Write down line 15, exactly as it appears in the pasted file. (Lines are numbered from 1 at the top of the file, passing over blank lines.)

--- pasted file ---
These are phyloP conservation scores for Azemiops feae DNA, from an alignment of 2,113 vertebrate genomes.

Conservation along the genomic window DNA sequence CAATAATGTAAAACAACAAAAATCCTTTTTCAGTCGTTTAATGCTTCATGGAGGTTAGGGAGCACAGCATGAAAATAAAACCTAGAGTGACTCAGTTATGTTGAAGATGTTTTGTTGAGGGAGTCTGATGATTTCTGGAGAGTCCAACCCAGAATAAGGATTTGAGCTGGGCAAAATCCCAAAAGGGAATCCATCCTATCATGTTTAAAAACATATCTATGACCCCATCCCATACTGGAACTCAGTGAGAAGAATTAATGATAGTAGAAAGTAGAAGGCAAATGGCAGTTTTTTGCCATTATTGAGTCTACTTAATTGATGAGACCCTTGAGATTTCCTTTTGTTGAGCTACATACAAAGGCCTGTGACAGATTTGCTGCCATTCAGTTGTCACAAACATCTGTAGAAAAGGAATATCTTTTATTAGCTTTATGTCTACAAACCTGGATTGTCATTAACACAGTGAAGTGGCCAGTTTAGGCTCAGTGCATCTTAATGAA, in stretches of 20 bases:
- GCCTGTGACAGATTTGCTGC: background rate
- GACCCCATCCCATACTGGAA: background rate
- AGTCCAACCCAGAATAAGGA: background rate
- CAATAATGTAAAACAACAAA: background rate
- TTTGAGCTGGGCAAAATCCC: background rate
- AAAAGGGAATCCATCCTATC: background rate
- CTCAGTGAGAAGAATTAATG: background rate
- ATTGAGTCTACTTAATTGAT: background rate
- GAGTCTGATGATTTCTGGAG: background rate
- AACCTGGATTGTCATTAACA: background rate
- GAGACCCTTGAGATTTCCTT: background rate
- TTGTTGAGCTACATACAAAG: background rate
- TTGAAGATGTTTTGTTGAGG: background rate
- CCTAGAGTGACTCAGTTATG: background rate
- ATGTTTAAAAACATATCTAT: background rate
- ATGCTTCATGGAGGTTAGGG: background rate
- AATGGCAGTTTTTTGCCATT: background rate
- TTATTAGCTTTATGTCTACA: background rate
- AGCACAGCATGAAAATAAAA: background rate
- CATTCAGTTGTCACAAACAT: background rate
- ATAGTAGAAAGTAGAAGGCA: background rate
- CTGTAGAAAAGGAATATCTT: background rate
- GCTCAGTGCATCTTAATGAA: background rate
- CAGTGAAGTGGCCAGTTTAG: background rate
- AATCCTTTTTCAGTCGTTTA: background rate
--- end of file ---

- TTGAAGATGTTTTGTTGAGG: background rate